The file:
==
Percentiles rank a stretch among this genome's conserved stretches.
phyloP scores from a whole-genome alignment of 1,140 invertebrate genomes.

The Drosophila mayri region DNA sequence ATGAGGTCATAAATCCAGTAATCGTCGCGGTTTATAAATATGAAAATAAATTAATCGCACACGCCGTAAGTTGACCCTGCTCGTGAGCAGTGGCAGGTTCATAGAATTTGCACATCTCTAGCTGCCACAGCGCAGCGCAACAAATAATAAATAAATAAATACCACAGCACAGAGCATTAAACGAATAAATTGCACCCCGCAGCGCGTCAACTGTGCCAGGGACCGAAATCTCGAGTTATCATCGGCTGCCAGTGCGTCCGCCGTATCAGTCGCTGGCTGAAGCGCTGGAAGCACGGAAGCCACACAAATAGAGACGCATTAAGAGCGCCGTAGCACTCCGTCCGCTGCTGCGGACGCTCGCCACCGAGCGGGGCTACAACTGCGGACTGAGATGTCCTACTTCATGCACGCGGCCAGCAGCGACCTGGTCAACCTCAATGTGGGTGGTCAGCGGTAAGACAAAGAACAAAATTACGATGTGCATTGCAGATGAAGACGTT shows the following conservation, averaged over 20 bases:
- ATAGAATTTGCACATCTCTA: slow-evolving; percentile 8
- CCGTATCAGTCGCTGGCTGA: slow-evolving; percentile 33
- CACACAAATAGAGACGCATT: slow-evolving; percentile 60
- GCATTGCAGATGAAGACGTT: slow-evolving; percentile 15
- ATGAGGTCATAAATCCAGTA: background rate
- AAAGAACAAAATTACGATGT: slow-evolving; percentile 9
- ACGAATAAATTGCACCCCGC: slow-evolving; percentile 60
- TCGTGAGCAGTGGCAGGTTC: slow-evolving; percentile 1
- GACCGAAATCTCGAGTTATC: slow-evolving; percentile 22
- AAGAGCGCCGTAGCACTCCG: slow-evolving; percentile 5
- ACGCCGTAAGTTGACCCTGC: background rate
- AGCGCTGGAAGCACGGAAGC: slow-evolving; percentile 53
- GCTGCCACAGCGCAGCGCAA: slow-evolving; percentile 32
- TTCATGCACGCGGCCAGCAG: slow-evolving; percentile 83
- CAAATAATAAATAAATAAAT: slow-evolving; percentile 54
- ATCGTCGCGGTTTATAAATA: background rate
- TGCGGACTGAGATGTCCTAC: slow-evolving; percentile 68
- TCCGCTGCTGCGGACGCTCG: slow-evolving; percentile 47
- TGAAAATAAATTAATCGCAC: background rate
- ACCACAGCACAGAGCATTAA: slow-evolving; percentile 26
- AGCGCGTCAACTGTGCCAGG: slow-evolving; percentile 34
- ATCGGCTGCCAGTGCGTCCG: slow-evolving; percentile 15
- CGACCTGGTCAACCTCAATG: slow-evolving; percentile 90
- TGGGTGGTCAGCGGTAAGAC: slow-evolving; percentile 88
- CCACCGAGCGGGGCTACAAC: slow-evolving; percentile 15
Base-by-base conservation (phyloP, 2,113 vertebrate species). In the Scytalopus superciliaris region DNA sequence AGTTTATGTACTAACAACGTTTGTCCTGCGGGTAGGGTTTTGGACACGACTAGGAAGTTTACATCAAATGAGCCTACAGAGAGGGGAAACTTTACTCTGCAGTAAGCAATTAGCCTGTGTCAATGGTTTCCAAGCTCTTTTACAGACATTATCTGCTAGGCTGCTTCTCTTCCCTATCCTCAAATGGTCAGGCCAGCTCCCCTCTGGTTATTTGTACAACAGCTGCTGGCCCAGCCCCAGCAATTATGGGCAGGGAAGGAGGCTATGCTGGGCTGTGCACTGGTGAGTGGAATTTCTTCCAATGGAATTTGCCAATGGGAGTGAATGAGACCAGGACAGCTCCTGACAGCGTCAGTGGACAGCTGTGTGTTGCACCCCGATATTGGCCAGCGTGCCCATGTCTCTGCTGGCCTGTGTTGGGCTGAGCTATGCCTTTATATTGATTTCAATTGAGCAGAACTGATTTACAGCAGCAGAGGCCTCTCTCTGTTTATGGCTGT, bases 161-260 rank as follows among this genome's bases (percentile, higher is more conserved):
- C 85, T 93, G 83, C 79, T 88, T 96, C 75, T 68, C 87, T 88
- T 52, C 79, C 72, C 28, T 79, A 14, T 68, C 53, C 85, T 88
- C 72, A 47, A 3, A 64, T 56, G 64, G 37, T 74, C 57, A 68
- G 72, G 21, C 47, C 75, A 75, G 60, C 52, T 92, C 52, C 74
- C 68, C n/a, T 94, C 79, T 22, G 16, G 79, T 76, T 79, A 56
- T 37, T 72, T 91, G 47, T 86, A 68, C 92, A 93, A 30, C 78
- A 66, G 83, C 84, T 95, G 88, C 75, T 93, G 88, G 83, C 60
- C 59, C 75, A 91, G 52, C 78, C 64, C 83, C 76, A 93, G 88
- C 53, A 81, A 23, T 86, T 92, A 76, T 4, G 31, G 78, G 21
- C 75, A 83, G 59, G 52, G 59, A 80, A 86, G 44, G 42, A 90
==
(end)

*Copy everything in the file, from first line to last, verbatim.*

Percentiles rank a stretch among this genome's conserved stretches.
phyloP scores from a whole-genome alignment of 1,140 invertebrate genomes.

The Drosophila mayri region DNA sequence ATGAGGTCATAAATCCAGTAATCGTCGCGGTTTATAAATATGAAAATAAATTAATCGCACACGCCGTAAGTTGACCCTGCTCGTGAGCAGTGGCAGGTTCATAGAATTTGCACATCTCTAGCTGCCACAGCGCAGCGCAACAAATAATAAATAAATAAATACCACAGCACAGAGCATTAAACGAATAAATTGCACCCCGCAGCGCGTCAACTGTGCCAGGGACCGAAATCTCGAGTTATCATCGGCTGCCAGTGCGTCCGCCGTATCAGTCGCTGGCTGAAGCGCTGGAAGCACGGAAGCCACACAAATAGAGACGCATTAAGAGCGCCGTAGCACTCCGTCCGCTGCTGCGGACGCTCGCCACCGAGCGGGGCTACAACTGCGGACTGAGATGTCCTACTTCATGCACGCGGCCAGCAGCGACCTGGTCAACCTCAATGTGGGTGGTCAGCGGTAAGACAAAGAACAAAATTACGATGTGCATTGCAGATGAAGACGTT shows the following conservation, averaged over 20 bases:
- ATAGAATTTGCACATCTCTA: slow-evolving; percentile 8
- CCGTATCAGTCGCTGGCTGA: slow-evolving; percentile 33
- CACACAAATAGAGACGCATT: slow-evolving; percentile 60
- GCATTGCAGATGAAGACGTT: slow-evolving; percentile 15
- ATGAGGTCATAAATCCAGTA: background rate
- AAAGAACAAAATTACGATGT: slow-evolving; percentile 9
- ACGAATAAATTGCACCCCGC: slow-evolving; percentile 60
- TCGTGAGCAGTGGCAGGTTC: slow-evolving; percentile 1
- GACCGAAATCTCGAGTTATC: slow-evolving; percentile 22
- AAGAGCGCCGTAGCACTCCG: slow-evolving; percentile 5
- ACGCCGTAAGTTGACCCTGC: background rate
- AGCGCTGGAAGCACGGAAGC: slow-evolving; percentile 53
- GCTGCCACAGCGCAGCGCAA: slow-evolving; percentile 32
- TTCATGCACGCGGCCAGCAG: slow-evolving; percentile 83
- CAAATAATAAATAAATAAAT: slow-evolving; percentile 54
- ATCGTCGCGGTTTATAAATA: background rate
- TGCGGACTGAGATGTCCTAC: slow-evolving; percentile 68
- TCCGCTGCTGCGGACGCTCG: slow-evolving; percentile 47
- TGAAAATAAATTAATCGCAC: background rate
- ACCACAGCACAGAGCATTAA: slow-evolving; percentile 26
- AGCGCGTCAACTGTGCCAGG: slow-evolving; percentile 34
- ATCGGCTGCCAGTGCGTCCG: slow-evolving; percentile 15
- CGACCTGGTCAACCTCAATG: slow-evolving; percentile 90
- TGGGTGGTCAGCGGTAAGAC: slow-evolving; percentile 88
- CCACCGAGCGGGGCTACAAC: slow-evolving; percentile 15
Base-by-base conservation (phyloP, 2,113 vertebrate species). In the Scytalopus superciliaris region DNA sequence AGTTTATGTACTAACAACGTTTGTCCTGCGGGTAGGGTTTTGGACACGACTAGGAAGTTTACATCAAATGAGCCTACAGAGAGGGGAAACTTTACTCTGCAGTAAGCAATTAGCCTGTGTCAATGGTTTCCAAGCTCTTTTACAGACATTATCTGCTAGGCTGCTTCTCTTCCCTATCCTCAAATGGTCAGGCCAGCTCCCCTCTGGTTATTTGTACAACAGCTGCTGGCCCAGCCCCAGCAATTATGGGCAGGGAAGGAGGCTATGCTGGGCTGTGCACTGGTGAGTGGAATTTCTTCCAATGGAATTTGCCAATGGGAGTGAATGAGACCAGGACAGCTCCTGACAGCGTCAGTGGACAGCTGTGTGTTGCACCCCGATATTGGCCAGCGTGCCCATGTCTCTGCTGGCCTGTGTTGGGCTGAGCTATGCCTTTATATTGATTTCAATTGAGCAGAACTGATTTACAGCAGCAGAGGCCTCTCTCTGTTTATGGCTGT, bases 161-260 rank as follows among this genome's bases (percentile, higher is more conserved):
- C 85, T 93, G 83, C 79, T 88, T 96, C 75, T 68, C 87, T 88
- T 52, C 79, C 72, C 28, T 79, A 14, T 68, C 53, C 85, T 88
- C 72, A 47, A 3, A 64, T 56, G 64, G 37, T 74, C 57, A 68
- G 72, G 21, C 47, C 75, A 75, G 60, C 52, T 92, C 52, C 74
- C 68, C n/a, T 94, C 79, T 22, G 16, G 79, T 76, T 79, A 56
- T 37, T 72, T 91, G 47, T 86, A 68, C 92, A 93, A 30, C 78
- A 66, G 83, C 84, T 95, G 88, C 75, T 93, G 88, G 83, C 60
- C 59, C 75, A 91, G 52, C 78, C 64, C 83, C 76, A 93, G 88
- C 53, A 81, A 23, T 86, T 92, A 76, T 4, G 31, G 78, G 21
- C 75, A 83, G 59, G 52, G 59, A 80, A 86, G 44, G 42, A 90